Sugar Grove senior center seeks more business
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Large-print playing cards flew from Dan Palmer's fingertips as he dealt the first hand of pinochle.
The other three players at the table were eager to get started on their weekly game at the new Sugar Grove Older Adult Center.
This group would be happy if the center offered nothing more than a place to play their favorite game.
But the center, run by the Sugar Grove Park District and Sugar Grove Township, aims for more.
There's a hot lunch, of which Palmer, of North Aurora, made quick work Thursday.
"You grew up when I grew up, you didn't get fussy about what was on your plate" he said of the pea salad, chicken gumbo and chocolate pudding.
The Sugar Grove Library supplies books that can be borrowed, even without a library card. There's a stack of board games, magazines, literature about issues relevant to seniors, and computers with Internet connections.
And the hope that more people will take advantage of the social opportunity.
The center opened at the end of September. It is open from 10 a.m. to 2:30 p.m. Tuesdays and Thursdays. Lunch is served at 11:30 a.m., as part of the Salvation Army's Golden Diners program.
Chris Walker, the center's director, said the center came about because different people at the library, the township and park district "saw that there were plenty of seniors in Sugar Grove that could use something like this."
The center is in the former library building at 54 Snow St. You don't have to be a Sugar Grove resident to use it. The pinochle players last week came from Elburn, North Aurora, Aurora and Oswego. They travel to different senior centers throughout the area to play.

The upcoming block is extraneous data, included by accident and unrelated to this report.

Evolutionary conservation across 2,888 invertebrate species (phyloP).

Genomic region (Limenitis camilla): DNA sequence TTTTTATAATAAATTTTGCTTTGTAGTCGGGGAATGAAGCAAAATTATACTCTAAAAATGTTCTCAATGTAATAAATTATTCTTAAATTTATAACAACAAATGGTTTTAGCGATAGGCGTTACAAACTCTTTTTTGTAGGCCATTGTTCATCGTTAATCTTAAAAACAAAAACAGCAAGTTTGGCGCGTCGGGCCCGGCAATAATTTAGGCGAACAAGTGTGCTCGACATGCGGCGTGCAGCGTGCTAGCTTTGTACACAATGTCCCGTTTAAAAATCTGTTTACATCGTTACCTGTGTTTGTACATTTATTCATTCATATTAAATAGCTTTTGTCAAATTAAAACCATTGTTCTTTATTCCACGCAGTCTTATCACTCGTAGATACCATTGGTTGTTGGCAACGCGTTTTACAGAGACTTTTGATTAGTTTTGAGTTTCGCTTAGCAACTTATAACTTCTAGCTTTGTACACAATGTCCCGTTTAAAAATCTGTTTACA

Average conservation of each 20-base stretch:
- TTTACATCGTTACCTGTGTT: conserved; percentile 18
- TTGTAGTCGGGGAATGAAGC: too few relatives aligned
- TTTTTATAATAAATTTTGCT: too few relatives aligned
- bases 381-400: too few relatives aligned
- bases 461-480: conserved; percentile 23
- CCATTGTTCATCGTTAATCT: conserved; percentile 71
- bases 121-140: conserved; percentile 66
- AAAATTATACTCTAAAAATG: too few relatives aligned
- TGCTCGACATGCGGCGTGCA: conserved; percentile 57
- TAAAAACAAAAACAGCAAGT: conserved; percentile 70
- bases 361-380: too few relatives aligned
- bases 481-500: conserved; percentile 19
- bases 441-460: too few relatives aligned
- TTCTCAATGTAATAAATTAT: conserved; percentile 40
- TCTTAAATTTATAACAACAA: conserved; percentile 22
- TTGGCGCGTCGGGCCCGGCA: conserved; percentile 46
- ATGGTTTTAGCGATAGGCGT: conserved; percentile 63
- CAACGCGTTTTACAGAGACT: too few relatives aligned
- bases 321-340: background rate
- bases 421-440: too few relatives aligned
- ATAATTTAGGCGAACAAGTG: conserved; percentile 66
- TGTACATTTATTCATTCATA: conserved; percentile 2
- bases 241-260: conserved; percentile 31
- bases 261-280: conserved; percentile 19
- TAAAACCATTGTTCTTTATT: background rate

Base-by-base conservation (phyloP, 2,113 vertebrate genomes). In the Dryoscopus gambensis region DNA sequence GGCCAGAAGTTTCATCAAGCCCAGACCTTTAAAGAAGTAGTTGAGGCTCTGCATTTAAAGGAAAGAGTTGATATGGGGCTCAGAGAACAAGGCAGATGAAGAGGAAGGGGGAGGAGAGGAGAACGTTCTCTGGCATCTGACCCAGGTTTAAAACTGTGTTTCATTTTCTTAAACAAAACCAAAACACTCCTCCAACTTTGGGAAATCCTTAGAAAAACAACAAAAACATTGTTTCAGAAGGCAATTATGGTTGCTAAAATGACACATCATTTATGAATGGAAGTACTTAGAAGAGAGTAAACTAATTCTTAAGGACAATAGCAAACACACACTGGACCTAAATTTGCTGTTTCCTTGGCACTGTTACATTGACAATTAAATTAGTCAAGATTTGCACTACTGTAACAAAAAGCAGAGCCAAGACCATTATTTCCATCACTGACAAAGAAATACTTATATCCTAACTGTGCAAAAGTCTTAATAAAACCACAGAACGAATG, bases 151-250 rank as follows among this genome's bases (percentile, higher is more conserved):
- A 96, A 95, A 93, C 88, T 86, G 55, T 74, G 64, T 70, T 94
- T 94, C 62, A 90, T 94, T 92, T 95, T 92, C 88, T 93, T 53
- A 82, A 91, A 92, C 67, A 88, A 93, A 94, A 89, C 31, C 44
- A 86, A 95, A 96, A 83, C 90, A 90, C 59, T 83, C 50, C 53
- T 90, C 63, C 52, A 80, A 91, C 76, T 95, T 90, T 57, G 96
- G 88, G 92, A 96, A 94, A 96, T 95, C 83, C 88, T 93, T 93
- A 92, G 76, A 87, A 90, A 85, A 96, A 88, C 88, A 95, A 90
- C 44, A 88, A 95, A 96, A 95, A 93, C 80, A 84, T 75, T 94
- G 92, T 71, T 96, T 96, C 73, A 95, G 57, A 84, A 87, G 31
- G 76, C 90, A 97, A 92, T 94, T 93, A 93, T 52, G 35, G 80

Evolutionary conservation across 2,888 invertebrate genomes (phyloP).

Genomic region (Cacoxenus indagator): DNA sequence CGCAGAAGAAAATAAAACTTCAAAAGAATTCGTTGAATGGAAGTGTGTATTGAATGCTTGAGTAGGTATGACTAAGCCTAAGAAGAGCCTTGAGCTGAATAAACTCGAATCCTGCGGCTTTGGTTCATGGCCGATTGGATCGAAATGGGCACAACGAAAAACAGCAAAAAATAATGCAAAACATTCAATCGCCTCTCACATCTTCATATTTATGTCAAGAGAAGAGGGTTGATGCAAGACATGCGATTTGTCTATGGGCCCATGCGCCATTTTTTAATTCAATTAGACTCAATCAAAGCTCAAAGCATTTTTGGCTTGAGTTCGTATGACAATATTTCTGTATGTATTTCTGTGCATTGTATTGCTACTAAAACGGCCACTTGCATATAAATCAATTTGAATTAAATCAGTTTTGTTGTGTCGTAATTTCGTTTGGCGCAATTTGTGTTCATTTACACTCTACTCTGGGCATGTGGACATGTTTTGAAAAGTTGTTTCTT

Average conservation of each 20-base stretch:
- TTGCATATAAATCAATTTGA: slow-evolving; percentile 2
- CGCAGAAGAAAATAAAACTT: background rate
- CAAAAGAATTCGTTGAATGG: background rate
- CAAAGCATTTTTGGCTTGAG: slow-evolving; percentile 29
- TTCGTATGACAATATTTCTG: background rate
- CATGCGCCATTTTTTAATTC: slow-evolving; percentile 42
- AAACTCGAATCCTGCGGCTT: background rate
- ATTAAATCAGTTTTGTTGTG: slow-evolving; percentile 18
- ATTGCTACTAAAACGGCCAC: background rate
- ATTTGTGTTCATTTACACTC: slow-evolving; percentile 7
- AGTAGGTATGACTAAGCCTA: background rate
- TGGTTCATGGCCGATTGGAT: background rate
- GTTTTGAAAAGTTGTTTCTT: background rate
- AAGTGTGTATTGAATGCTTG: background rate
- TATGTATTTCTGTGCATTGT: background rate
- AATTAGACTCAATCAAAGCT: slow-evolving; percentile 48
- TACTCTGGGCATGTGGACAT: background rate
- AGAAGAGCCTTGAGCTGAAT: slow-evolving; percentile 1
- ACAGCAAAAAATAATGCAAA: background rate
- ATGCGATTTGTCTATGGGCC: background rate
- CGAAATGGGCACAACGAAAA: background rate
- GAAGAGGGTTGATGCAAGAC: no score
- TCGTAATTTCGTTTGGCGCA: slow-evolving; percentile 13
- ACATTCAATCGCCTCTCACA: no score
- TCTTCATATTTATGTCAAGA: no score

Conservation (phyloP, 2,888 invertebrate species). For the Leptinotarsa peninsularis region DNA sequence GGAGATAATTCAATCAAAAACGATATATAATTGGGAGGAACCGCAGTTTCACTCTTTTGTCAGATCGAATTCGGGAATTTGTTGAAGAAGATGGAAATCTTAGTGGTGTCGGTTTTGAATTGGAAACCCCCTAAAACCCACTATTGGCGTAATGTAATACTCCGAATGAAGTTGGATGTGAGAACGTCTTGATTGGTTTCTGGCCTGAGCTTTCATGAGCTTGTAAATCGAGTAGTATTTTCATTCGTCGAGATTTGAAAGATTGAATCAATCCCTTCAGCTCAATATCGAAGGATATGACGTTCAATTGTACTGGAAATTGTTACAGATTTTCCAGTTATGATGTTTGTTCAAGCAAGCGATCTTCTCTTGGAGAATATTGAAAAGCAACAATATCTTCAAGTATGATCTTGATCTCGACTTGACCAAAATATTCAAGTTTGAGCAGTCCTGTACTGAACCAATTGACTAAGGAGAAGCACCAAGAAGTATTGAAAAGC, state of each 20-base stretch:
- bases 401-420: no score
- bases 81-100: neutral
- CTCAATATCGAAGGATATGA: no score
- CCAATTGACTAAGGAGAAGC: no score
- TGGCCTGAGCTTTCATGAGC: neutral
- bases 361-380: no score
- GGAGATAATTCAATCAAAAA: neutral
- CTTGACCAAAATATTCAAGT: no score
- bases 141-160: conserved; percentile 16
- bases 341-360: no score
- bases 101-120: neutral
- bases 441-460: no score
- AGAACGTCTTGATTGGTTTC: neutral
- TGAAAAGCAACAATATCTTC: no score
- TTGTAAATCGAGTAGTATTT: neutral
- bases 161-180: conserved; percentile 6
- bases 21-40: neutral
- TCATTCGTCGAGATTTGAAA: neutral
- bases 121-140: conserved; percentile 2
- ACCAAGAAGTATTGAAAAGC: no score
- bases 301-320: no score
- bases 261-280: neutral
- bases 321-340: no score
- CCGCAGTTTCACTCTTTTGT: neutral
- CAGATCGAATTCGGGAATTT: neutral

"I enjoy getting out," said Sharlene Kruchte of Oswego.
They are what Walker considers the more active seniors, able to get around and not isolated.
"My biggest goal is to get the people who aren't getting out much at all," he said, such as a couple in their 80s and 90s who live about a block away from the center. He's investigating whether the park district van could provide rides to the center.
"Social-wise, they would really benefit," he said. "... Social interaction is beneficial to well-being."
On Veterans Day, the women chatted about the military service of their husbands and a ceremony one had attended.
Walker plans to keep the activities free, so that lack of money doesn't keep anyone away. The Golden Diners program asks for a donation of $3.50 per meal. Walker said a flower pot craft and a movie afternoon are on the November schedule. Walker is looking for bridge players, there's a group that plays Mexican train dominoes, and several sessions on setting up e-mail accounts are planned.
For a menu and a list of activities, call (630) 466-7436 or visit sgparks.org.
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